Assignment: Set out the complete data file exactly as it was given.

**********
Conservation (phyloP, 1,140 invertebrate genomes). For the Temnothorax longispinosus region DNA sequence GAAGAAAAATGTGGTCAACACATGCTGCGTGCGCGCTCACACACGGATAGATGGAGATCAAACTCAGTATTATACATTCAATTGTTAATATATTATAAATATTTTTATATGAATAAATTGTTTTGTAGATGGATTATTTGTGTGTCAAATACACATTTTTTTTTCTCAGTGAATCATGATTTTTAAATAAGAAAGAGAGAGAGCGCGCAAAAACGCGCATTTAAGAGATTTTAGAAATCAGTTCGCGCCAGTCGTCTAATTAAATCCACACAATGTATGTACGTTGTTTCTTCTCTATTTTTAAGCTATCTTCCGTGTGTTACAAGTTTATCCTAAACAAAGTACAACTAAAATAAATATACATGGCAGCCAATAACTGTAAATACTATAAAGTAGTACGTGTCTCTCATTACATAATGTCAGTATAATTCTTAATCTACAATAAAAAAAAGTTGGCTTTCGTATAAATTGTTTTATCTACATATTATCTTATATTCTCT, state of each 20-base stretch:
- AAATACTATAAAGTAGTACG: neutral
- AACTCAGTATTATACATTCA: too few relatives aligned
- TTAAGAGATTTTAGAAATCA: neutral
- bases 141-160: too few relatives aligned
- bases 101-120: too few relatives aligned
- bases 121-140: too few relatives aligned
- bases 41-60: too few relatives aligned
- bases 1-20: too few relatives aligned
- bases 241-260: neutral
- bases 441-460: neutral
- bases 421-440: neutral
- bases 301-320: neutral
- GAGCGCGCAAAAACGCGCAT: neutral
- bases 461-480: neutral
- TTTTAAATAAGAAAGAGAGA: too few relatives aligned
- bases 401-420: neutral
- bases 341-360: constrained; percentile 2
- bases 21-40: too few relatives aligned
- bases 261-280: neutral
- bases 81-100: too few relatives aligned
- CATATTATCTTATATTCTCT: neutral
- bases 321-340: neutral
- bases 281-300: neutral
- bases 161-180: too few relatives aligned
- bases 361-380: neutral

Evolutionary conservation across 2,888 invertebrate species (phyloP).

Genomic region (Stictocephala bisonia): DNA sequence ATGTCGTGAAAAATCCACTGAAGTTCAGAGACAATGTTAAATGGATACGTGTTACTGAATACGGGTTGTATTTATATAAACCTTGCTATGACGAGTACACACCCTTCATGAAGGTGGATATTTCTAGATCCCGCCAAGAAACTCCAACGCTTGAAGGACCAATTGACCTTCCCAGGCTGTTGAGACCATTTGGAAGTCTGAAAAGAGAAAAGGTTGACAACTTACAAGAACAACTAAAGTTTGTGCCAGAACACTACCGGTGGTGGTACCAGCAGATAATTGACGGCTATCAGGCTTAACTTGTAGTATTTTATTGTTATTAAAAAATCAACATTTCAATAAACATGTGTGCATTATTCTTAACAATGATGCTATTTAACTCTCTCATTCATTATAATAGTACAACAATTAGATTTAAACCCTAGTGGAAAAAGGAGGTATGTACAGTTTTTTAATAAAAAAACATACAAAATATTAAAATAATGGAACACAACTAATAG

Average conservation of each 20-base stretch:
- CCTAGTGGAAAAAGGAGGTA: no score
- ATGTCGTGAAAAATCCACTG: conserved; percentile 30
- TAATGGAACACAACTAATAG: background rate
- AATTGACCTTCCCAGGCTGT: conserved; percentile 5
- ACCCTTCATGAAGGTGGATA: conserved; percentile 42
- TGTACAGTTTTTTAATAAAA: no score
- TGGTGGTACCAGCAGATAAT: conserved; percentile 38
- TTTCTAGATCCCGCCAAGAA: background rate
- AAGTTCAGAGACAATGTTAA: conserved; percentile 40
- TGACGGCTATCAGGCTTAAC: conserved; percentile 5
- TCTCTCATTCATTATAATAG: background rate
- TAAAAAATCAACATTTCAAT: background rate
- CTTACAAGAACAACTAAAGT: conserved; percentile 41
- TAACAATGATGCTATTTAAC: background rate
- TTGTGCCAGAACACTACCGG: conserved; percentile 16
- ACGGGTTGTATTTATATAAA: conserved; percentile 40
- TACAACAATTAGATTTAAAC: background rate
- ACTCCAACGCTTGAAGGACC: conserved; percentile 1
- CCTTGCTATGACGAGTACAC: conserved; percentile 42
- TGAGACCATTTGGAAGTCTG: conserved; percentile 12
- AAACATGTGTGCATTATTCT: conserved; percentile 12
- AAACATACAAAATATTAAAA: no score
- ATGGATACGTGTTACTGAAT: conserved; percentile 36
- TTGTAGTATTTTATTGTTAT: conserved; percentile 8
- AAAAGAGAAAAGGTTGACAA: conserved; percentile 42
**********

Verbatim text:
Conservation (phyloP, 1,140 invertebrate genomes). For the Temnothorax longispinosus region DNA sequence GAAGAAAAATGTGGTCAACACATGCTGCGTGCGCGCTCACACACGGATAGATGGAGATCAAACTCAGTATTATACATTCAATTGTTAATATATTATAAATATTTTTATATGAATAAATTGTTTTGTAGATGGATTATTTGTGTGTCAAATACACATTTTTTTTTCTCAGTGAATCATGATTTTTAAATAAGAAAGAGAGAGAGCGCGCAAAAACGCGCATTTAAGAGATTTTAGAAATCAGTTCGCGCCAGTCGTCTAATTAAATCCACACAATGTATGTACGTTGTTTCTTCTCTATTTTTAAGCTATCTTCCGTGTGTTACAAGTTTATCCTAAACAAAGTACAACTAAAATAAATATACATGGCAGCCAATAACTGTAAATACTATAAAGTAGTACGTGTCTCTCATTACATAATGTCAGTATAATTCTTAATCTACAATAAAAAAAAGTTGGCTTTCGTATAAATTGTTTTATCTACATATTATCTTATATTCTCT, state of each 20-base stretch:
- AAATACTATAAAGTAGTACG: neutral
- AACTCAGTATTATACATTCA: too few relatives aligned
- TTAAGAGATTTTAGAAATCA: neutral
- bases 141-160: too few relatives aligned
- bases 101-120: too few relatives aligned
- bases 121-140: too few relatives aligned
- bases 41-60: too few relatives aligned
- bases 1-20: too few relatives aligned
- bases 241-260: neutral
- bases 441-460: neutral
- bases 421-440: neutral
- bases 301-320: neutral
- GAGCGCGCAAAAACGCGCAT: neutral
- bases 461-480: neutral
- TTTTAAATAAGAAAGAGAGA: too few relatives aligned
- bases 401-420: neutral
- bases 341-360: constrained; percentile 2
- bases 21-40: too few relatives aligned
- bases 261-280: neutral
- bases 81-100: too few relatives aligned
- CATATTATCTTATATTCTCT: neutral
- bases 321-340: neutral
- bases 281-300: neutral
- bases 161-180: too few relatives aligned
- bases 361-380: neutral

Evolutionary conservation across 2,888 invertebrate species (phyloP).

Genomic region (Stictocephala bisonia): DNA sequence ATGTCGTGAAAAATCCACTGAAGTTCAGAGACAATGTTAAATGGATACGTGTTACTGAATACGGGTTGTATTTATATAAACCTTGCTATGACGAGTACACACCCTTCATGAAGGTGGATATTTCTAGATCCCGCCAAGAAACTCCAACGCTTGAAGGACCAATTGACCTTCCCAGGCTGTTGAGACCATTTGGAAGTCTGAAAAGAGAAAAGGTTGACAACTTACAAGAACAACTAAAGTTTGTGCCAGAACACTACCGGTGGTGGTACCAGCAGATAATTGACGGCTATCAGGCTTAACTTGTAGTATTTTATTGTTATTAAAAAATCAACATTTCAATAAACATGTGTGCATTATTCTTAACAATGATGCTATTTAACTCTCTCATTCATTATAATAGTACAACAATTAGATTTAAACCCTAGTGGAAAAAGGAGGTATGTACAGTTTTTTAATAAAAAAACATACAAAATATTAAAATAATGGAACACAACTAATAG

Average conservation of each 20-base stretch:
- CCTAGTGGAAAAAGGAGGTA: no score
- ATGTCGTGAAAAATCCACTG: conserved; percentile 30
- TAATGGAACACAACTAATAG: background rate
- AATTGACCTTCCCAGGCTGT: conserved; percentile 5
- ACCCTTCATGAAGGTGGATA: conserved; percentile 42
- TGTACAGTTTTTTAATAAAA: no score
- TGGTGGTACCAGCAGATAAT: conserved; percentile 38
- TTTCTAGATCCCGCCAAGAA: background rate
- AAGTTCAGAGACAATGTTAA: conserved; percentile 40
- TGACGGCTATCAGGCTTAAC: conserved; percentile 5
- TCTCTCATTCATTATAATAG: background rate
- TAAAAAATCAACATTTCAAT: background rate
- CTTACAAGAACAACTAAAGT: conserved; percentile 41
- TAACAATGATGCTATTTAAC: background rate
- TTGTGCCAGAACACTACCGG: conserved; percentile 16
- ACGGGTTGTATTTATATAAA: conserved; percentile 40
- TACAACAATTAGATTTAAAC: background rate
- ACTCCAACGCTTGAAGGACC: conserved; percentile 1
- CCTTGCTATGACGAGTACAC: conserved; percentile 42
- TGAGACCATTTGGAAGTCTG: conserved; percentile 12
- AAACATGTGTGCATTATTCT: conserved; percentile 12
- AAACATACAAAATATTAAAA: no score
- ATGGATACGTGTTACTGAAT: conserved; percentile 36
- TTGTAGTATTTTATTGTTAT: conserved; percentile 8
- AAAAGAGAAAAGGTTGACAA: conserved; percentile 42